CLASSIC CONSPIRACY MOVIE PICK OF THE WEEK
Corporate America is often implicated in American conspiracy theories. With many people suspicious that big business doesn’t always have the best interests of its customers at heart, conspiracy theories often portray corporate America as not only callous but potentially downright evil. It’s a theme you can find in movies across many genres. Still, few movies portray corporations as wicked and conspiratorial as The Parallax View, director Alan J. Pakula’s 1974 film that’s the pick-of-the-week for a classic political paranoia movie.
In The Parallax View, Warren Beatty stars as a reporter investigating a murder mystery. The clues seem to lead to the fictional Parallax Corporation. Unlike some other evil corporations of filmdom, the Parallax Corporation doesn’t make money selling some seedy product and then resort to murder to cover its tracks. No, for the Parallax Corporation, murder is not a side activity — it’s the company’s main product. Indeed, in a twist with metaphorical implications and irony, what Parallax sells is assassination.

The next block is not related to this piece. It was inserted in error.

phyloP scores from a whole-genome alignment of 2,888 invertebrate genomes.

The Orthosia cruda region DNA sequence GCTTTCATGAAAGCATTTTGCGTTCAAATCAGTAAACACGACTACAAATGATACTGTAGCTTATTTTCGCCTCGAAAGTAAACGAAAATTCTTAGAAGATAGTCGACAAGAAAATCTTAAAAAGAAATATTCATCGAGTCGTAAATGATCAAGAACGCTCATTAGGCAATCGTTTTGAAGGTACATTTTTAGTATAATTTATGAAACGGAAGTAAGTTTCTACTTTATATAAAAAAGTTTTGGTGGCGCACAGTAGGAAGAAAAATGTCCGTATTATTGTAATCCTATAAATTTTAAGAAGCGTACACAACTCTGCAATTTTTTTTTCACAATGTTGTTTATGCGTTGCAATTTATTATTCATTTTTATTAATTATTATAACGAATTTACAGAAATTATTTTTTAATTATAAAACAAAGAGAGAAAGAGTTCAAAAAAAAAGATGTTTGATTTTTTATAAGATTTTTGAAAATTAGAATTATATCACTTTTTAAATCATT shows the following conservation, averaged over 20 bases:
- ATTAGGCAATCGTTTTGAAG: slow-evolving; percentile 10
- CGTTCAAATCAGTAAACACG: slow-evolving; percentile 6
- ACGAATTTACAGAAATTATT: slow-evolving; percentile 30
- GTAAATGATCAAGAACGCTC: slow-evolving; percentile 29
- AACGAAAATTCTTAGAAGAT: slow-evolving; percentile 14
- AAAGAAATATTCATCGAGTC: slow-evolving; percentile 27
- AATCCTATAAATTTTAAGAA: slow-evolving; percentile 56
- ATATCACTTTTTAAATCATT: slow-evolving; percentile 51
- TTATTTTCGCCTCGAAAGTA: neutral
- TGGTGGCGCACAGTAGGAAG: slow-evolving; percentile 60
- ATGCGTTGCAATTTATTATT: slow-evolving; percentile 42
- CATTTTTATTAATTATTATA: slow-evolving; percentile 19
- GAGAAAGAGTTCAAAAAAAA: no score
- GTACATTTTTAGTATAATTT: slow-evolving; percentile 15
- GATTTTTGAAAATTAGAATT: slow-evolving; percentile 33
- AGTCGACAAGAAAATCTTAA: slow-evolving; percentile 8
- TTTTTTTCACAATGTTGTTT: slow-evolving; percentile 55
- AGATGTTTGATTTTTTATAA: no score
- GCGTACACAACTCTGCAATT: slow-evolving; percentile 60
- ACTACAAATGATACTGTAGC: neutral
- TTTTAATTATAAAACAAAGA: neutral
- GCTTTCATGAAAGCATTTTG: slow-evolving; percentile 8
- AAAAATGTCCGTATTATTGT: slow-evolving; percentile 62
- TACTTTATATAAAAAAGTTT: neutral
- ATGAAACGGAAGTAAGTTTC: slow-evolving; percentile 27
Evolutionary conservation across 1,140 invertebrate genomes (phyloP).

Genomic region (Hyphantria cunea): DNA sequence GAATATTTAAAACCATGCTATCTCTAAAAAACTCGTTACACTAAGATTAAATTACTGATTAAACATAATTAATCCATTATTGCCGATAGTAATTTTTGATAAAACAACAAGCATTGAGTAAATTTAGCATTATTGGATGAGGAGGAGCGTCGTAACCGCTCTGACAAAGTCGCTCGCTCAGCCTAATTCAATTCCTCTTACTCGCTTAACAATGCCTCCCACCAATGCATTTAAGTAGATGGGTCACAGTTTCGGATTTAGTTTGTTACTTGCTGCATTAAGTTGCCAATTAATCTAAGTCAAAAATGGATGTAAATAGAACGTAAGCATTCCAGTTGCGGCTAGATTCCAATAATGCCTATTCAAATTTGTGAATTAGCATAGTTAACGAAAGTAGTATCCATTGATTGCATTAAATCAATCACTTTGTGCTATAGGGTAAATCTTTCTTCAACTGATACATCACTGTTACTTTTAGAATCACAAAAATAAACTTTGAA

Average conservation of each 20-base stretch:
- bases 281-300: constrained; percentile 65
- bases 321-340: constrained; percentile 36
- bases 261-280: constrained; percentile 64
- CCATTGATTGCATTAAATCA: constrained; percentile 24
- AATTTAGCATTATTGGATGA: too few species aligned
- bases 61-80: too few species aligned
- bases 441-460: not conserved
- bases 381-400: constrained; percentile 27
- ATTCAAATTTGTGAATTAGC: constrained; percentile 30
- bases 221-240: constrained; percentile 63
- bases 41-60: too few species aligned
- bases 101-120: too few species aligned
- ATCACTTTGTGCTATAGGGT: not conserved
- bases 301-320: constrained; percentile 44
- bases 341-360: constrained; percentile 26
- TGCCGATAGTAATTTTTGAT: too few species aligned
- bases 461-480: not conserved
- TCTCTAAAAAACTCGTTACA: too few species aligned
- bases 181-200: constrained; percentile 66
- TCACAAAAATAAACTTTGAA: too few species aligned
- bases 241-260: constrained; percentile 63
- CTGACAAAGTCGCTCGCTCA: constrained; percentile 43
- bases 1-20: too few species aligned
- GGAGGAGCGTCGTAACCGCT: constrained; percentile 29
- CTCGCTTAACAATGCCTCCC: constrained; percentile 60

Of the many films Paula directed, The Parallax View and two others — Klute (1971) and All the President’s Men (1976) — are loosely tied together with conspiracy themes. Neither of these others possesses the deep cynicism of The Parallax View, however. Coming after a decade in which Americans were losing faith in the society’s major institutions, it’s imbued with a sense of foreboding that may remind some viewers of The X-Files from some years later.
The Parallax View is not as well known as many other movies with a similar theme. However, it’s an interesting comment on American attitudes in the mid-1970s, as well as an important part of the conspiracy movie canon. More than that, it’s an expertly crafted film that manages to cover some familiar territory in a new way.